Only vaccinated officers, civilians to access Uganda police headquarters

IGP Ochola bans police officers from driving personal cars during lockdown
Inspector-General of Police Martin Okoth Ochola

Kampala, Uganda | URN | Persons who are not vaccinated against COVID-19 are no longer allowed access to Naguru police headquarters, according to the new directives by Inspector General of Police (IGP) Martin Okoth Ochola.

Counter-terrorism teams guarding the entrance are restricting people from going beyond the gate without proof of vaccination. Staff at the police headquarters said a directive has been issued by the IGP that a COVID-19 vaccination card must be the gate pass for both civilians and police personnel.

At the start of its implementation, the officers stopped a vehicle in which an Assistant Superintendent of Police-ASP, was being chauffeured and demanded the ASP who falls in the senior category and driver to first present their vaccination cards. Even though the policeman was allowed to drive in, the officers boldly told their senior that the next time he goes to police headquarters, he must present proof of vaccination.

The police health services directorate headed by Dr Moses Byaruhanga on March 24, launched a vaccination drive of its personnel purposely targeting all those aged 50 years and above as well personnel with pre-existing conditions.

Although IGP Ochola and his deputy Maj Gen Paul Lokech got vaccinated, several police officers particularly those in Kampala metropolitan dodged the exercise.

Ministry of health gave 20,000 AstraZeneca doses to the police force but others were vaccinated under local government arrangements.

Police figures of vaccinated officers in KMP indicate more than 5,000 dodged being vaccinated which was being conducted at CID headquarters at Kibuli. Close to 20,000 policemen and women were not vaccinated since the doses were not enough by May.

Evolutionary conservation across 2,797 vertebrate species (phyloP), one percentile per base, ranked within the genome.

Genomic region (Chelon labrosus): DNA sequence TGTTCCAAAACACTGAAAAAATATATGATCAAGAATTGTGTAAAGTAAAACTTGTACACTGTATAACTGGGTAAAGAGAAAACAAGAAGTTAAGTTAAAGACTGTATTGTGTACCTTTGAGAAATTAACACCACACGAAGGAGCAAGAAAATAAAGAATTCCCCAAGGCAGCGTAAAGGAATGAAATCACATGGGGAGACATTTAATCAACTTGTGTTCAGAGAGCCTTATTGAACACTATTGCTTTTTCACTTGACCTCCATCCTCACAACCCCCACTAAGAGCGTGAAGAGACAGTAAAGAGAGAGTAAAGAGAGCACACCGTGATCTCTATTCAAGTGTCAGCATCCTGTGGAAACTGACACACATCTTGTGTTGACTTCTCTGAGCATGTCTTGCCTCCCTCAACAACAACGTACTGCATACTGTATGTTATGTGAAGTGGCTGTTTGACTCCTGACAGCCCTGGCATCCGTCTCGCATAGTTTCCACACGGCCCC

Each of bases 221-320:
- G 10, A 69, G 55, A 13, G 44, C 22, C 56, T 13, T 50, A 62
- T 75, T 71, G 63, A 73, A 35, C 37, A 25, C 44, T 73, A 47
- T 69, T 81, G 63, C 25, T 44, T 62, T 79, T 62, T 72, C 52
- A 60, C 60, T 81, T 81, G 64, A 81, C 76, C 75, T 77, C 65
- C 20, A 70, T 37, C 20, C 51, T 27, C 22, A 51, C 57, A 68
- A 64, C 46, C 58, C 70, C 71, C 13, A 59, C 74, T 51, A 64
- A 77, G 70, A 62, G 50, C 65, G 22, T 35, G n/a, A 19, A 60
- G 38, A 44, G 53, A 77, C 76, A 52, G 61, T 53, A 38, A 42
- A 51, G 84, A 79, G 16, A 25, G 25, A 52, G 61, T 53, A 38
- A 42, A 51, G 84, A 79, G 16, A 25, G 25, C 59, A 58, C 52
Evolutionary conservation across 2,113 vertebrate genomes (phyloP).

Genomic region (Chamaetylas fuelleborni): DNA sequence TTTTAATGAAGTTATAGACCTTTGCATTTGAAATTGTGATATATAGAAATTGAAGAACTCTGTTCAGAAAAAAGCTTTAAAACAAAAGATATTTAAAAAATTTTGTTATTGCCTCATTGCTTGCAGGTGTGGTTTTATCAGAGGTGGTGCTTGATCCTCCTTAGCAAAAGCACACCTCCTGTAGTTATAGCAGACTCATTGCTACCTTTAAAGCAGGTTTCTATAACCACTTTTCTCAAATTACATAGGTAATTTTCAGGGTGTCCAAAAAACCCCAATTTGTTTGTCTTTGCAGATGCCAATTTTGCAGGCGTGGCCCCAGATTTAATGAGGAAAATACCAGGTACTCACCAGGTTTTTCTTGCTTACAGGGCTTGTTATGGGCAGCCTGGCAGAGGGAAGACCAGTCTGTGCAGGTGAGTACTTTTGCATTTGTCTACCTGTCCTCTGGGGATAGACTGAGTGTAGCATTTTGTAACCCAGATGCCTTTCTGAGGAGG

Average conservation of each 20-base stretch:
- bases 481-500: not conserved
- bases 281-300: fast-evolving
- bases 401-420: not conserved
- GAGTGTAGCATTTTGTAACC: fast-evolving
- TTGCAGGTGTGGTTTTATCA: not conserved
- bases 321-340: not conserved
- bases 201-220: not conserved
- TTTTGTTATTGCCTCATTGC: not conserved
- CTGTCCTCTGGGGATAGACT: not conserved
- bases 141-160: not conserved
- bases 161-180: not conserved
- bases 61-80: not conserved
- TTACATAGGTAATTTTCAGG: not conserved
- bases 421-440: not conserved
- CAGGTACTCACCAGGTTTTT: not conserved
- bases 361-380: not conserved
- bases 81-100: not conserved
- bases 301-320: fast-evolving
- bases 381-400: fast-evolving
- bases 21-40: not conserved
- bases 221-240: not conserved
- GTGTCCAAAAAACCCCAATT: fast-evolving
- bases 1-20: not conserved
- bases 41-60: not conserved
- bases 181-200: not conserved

But a Corporal working in one of the directorates at police headquarters expressed concern that they are being forced to get vaccinated against their will. “I will not get the COVID-19 jab. They launched the vaccination from here but I did not get it because I don’t want it. I can’t be forced to get vaccinated,” a policeman said.

One of the counter-terrorism officers guarding Naguru police headquarters said starting next week, no one will be allowed to enter the premises unless they have physical vaccination cards. The directive will also affect journalists covering events at the police headquarters.

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“First, we have a list of journalists who will be covering police activities during this lockdown. But we will need to see your COVID-19 vaccination card. If you don’t have it next week, you will not go past this gate even if I have your name on this paper,” a policeman said.

Even though police have remained cagey on the latest figures on COVID-19 cases among its personnel, sources at Naguru police headquarters say Ochola took a decision that only 20 per cent of personnel attached to various directorates should continue working physically.

Others have been ordered to stay home and those who were not vaccinated should return after being vaccinated. Ochola’s decision follows CID director Grace Akullo, who sent staff home after reportedly noticing that almost every department and unit had Covid-19 cases. At CID, most offices are under lock and key even after massive fumigation.